Part of Johnson’s mission is to spread God’s word to the ends of the earth. While Johnson’s passion for international growth is flourishing, a handful of students have accepted the challenge to help out in Johnson’s own home of Knoxville.
Emerald Youth Foundation, and other supporting organizations have provided an opportunity for students to give back to Knoxville’s youth.
Working with AmeriCorps and JustLead Program, Emerald serves numerous organizations throughout Knoxville. Emerald Youth Foundation is located in the heart of Knoxville.
One of the programs that works with Emerald is Western Heights Baptist Center. Western Heights is often thought of as a low-class, government funded community. It is ridden with crime and drug abuse.
But on the inside of the community, it holds genuine people that want to help the youth strive. The after school program shelters elementary, middle and high school students. The program consists of tutoring, bible study, recreation and arts and crafts groups.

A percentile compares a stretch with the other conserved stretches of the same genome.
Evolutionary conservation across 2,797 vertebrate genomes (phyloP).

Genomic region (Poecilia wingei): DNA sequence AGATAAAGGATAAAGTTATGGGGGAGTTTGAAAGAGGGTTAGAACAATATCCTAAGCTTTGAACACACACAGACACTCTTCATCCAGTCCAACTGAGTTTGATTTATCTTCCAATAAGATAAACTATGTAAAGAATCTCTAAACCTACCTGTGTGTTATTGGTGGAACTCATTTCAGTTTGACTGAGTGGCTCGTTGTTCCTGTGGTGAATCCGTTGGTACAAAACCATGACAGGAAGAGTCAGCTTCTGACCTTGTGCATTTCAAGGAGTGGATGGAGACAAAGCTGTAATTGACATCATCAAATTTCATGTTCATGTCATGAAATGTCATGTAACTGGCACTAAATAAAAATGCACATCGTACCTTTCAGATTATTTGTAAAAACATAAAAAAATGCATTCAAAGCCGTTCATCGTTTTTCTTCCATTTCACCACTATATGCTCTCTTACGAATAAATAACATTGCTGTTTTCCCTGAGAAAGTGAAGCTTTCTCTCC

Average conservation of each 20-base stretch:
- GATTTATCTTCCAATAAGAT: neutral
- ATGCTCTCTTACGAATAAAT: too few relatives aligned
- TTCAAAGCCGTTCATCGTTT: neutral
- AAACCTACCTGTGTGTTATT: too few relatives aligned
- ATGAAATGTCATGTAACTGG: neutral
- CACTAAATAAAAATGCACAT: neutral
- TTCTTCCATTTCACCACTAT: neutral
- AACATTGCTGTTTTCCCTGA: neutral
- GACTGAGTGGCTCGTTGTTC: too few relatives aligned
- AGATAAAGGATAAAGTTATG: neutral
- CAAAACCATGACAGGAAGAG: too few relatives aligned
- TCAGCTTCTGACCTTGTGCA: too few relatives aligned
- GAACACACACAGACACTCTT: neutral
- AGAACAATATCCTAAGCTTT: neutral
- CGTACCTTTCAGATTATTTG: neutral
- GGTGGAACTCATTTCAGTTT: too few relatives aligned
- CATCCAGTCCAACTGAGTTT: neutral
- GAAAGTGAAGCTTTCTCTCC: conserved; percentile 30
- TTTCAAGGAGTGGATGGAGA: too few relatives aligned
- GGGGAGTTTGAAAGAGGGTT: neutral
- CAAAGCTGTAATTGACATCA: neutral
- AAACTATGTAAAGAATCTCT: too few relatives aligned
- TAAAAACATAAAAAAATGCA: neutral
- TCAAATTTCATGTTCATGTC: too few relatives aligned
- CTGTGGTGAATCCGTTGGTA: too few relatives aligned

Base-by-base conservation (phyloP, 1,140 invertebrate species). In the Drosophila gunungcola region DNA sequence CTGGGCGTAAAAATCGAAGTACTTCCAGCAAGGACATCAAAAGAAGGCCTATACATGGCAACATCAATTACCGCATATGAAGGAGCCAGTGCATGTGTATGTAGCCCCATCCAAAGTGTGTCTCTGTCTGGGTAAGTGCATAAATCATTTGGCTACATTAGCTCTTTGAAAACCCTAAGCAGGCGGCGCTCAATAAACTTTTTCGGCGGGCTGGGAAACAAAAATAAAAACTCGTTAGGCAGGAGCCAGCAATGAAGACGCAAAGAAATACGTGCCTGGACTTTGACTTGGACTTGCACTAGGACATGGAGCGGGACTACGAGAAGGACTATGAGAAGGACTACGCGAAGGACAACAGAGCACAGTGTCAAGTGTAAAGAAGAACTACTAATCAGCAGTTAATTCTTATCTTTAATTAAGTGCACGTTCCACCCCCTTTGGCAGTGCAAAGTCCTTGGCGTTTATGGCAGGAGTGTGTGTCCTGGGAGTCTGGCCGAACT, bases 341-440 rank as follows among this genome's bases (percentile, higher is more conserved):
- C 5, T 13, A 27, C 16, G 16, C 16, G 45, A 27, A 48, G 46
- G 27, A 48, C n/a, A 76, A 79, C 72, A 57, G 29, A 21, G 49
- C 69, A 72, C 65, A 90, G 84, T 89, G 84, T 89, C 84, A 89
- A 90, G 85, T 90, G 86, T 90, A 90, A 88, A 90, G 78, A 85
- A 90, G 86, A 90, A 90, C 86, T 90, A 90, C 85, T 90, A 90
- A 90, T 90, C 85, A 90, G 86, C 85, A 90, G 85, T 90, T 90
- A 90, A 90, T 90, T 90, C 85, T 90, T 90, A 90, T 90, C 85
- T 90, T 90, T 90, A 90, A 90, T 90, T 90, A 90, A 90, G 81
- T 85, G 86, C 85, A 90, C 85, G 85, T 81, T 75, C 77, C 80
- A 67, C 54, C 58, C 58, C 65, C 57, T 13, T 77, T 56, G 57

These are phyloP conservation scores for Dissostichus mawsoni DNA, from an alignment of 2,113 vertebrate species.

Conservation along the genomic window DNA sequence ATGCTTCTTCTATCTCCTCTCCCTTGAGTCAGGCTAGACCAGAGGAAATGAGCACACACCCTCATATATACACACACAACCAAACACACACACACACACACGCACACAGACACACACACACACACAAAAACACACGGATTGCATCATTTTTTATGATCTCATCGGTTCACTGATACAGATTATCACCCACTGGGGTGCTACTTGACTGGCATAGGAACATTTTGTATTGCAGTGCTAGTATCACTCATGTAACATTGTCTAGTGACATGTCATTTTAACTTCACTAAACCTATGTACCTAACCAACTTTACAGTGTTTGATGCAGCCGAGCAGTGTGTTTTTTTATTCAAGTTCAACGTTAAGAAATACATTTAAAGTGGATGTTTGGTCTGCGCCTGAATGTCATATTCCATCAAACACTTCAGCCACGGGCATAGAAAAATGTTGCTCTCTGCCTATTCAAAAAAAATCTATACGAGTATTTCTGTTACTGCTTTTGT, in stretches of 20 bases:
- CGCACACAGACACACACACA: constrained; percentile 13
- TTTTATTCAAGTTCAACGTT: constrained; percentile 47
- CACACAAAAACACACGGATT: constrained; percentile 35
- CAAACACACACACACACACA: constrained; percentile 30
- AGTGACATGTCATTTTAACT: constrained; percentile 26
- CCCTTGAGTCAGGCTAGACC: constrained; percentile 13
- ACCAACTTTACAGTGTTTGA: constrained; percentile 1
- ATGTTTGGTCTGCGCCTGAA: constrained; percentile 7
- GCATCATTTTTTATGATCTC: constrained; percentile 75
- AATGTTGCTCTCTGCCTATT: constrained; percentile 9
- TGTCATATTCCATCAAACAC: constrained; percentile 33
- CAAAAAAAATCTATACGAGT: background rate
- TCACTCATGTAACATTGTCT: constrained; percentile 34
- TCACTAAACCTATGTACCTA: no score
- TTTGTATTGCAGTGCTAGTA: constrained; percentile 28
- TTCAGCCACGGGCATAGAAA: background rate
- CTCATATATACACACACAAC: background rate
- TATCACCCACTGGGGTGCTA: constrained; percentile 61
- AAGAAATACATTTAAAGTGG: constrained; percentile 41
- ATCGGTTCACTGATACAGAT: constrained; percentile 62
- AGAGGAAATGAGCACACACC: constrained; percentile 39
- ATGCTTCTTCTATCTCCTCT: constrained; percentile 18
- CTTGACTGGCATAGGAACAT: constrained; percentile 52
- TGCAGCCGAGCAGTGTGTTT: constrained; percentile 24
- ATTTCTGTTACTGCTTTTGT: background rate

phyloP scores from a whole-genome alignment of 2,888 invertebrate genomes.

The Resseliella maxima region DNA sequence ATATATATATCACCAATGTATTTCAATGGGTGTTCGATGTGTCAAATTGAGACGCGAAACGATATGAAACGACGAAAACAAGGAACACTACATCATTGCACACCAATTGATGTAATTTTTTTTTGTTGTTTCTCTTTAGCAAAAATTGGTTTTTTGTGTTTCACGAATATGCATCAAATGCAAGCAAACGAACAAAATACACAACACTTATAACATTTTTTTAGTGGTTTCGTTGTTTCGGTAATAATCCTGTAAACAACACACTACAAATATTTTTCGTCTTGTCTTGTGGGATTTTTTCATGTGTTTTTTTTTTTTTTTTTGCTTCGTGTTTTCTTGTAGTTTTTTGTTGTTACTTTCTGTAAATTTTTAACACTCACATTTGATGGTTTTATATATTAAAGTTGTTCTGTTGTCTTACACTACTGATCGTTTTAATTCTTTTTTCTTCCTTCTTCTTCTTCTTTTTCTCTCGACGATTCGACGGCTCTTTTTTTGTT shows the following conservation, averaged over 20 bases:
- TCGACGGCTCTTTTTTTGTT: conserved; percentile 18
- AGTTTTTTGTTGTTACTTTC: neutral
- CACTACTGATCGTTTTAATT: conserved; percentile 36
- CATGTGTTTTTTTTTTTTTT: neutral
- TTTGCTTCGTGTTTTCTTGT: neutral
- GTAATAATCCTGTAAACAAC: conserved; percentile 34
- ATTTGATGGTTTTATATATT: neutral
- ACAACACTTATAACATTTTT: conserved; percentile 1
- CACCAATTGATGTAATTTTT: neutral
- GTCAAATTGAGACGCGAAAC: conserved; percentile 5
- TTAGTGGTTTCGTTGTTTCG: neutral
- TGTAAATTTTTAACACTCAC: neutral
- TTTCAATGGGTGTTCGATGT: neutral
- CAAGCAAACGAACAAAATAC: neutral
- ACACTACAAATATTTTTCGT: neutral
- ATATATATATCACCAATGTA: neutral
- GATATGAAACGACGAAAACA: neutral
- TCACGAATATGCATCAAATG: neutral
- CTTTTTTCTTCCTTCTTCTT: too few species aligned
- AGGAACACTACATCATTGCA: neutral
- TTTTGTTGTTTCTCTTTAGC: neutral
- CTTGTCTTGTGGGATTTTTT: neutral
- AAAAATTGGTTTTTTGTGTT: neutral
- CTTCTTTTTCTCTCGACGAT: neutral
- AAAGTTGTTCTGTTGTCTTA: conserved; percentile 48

While the focus of the program is to help the young adults with their education, the main focus is mentorship of the youth by sharing life lessons and building relationships.
Some of the older children have been in the program for years.
Alex Bodio. Bodio, a sophomore at Fulton High, has attended the program since he was in second grade.
Bodio attributes his time in the program as a tool that helped him come to Christ.
“Learning about God at the Baptist Center helped me see what I wanted in life,” Bodio said. “Getting help from everyone in program has helped me understand what I want to pursue.”
There are plenty of stories like Bodio’s throughout Knoxville. The youth in all of the programs are eager to learn and grow but they need guidance.
Johnson students Chloe Martin and Alex Luebbe spends their afternoons working with these students. .
Martin has served at Emerald Avenue ministry mentoring young adults since she has arrived at Johnson four years ago. Luebbe, also a senior volunteers his time in Western Heights Program.
For Martin, the children have become more of a family than a job.
“My kids mean the world to me,” Martin said. “They have changed my life forever and I think that what true service shows.”
While Luebbe has not been connected with Emerald and Western Heights as long as Martin he still feels a connection with the youth.
“I did not know what to expect when I first started,” Luebbe said. “The kids are great and honestly teach you more than you teach them. This experience helped me really see how God is present.”